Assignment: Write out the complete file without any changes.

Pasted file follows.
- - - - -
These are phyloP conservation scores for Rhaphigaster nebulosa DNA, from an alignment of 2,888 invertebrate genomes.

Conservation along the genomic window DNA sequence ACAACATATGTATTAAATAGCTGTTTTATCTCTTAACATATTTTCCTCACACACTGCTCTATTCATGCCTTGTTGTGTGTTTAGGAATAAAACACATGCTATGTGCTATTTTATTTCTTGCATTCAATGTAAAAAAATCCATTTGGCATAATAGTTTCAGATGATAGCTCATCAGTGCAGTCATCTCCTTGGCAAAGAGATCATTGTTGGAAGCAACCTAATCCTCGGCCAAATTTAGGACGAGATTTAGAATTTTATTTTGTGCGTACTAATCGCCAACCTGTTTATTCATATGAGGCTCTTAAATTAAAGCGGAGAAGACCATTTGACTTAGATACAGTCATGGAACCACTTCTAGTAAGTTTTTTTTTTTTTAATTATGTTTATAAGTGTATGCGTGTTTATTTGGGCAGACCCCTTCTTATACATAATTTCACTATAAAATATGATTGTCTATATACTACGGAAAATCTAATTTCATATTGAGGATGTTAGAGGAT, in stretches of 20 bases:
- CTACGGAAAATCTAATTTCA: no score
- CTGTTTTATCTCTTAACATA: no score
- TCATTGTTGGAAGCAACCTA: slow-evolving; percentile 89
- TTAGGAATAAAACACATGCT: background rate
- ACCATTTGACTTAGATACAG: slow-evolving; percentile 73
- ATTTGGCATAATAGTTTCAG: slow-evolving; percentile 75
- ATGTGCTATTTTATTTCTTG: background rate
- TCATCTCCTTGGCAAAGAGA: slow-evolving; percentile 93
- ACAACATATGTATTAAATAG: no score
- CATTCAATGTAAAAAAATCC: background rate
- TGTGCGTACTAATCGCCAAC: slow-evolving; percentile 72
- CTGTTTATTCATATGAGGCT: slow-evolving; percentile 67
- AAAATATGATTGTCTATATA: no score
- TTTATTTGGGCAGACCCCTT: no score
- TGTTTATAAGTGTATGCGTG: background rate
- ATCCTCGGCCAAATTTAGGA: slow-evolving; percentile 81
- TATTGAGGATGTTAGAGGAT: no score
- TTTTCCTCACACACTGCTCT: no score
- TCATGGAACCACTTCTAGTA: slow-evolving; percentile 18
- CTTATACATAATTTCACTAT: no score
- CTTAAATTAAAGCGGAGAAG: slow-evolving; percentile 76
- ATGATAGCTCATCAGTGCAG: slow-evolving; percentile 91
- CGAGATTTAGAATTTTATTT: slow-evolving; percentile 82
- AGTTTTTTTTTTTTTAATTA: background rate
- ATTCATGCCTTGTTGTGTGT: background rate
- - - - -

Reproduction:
These are phyloP conservation scores for Rhaphigaster nebulosa DNA, from an alignment of 2,888 invertebrate genomes.

Conservation along the genomic window DNA sequence ACAACATATGTATTAAATAGCTGTTTTATCTCTTAACATATTTTCCTCACACACTGCTCTATTCATGCCTTGTTGTGTGTTTAGGAATAAAACACATGCTATGTGCTATTTTATTTCTTGCATTCAATGTAAAAAAATCCATTTGGCATAATAGTTTCAGATGATAGCTCATCAGTGCAGTCATCTCCTTGGCAAAGAGATCATTGTTGGAAGCAACCTAATCCTCGGCCAAATTTAGGACGAGATTTAGAATTTTATTTTGTGCGTACTAATCGCCAACCTGTTTATTCATATGAGGCTCTTAAATTAAAGCGGAGAAGACCATTTGACTTAGATACAGTCATGGAACCACTTCTAGTAAGTTTTTTTTTTTTTAATTATGTTTATAAGTGTATGCGTGTTTATTTGGGCAGACCCCTTCTTATACATAATTTCACTATAAAATATGATTGTCTATATACTACGGAAAATCTAATTTCATATTGAGGATGTTAGAGGAT, in stretches of 20 bases:
- CTACGGAAAATCTAATTTCA: no score
- CTGTTTTATCTCTTAACATA: no score
- TCATTGTTGGAAGCAACCTA: slow-evolving; percentile 89
- TTAGGAATAAAACACATGCT: background rate
- ACCATTTGACTTAGATACAG: slow-evolving; percentile 73
- ATTTGGCATAATAGTTTCAG: slow-evolving; percentile 75
- ATGTGCTATTTTATTTCTTG: background rate
- TCATCTCCTTGGCAAAGAGA: slow-evolving; percentile 93
- ACAACATATGTATTAAATAG: no score
- CATTCAATGTAAAAAAATCC: background rate
- TGTGCGTACTAATCGCCAAC: slow-evolving; percentile 72
- CTGTTTATTCATATGAGGCT: slow-evolving; percentile 67
- AAAATATGATTGTCTATATA: no score
- TTTATTTGGGCAGACCCCTT: no score
- TGTTTATAAGTGTATGCGTG: background rate
- ATCCTCGGCCAAATTTAGGA: slow-evolving; percentile 81
- TATTGAGGATGTTAGAGGAT: no score
- TTTTCCTCACACACTGCTCT: no score
- TCATGGAACCACTTCTAGTA: slow-evolving; percentile 18
- CTTATACATAATTTCACTAT: no score
- CTTAAATTAAAGCGGAGAAG: slow-evolving; percentile 76
- ATGATAGCTCATCAGTGCAG: slow-evolving; percentile 91
- CGAGATTTAGAATTTTATTT: slow-evolving; percentile 82
- AGTTTTTTTTTTTTTAATTA: background rate
- ATTCATGCCTTGTTGTGTGT: background rate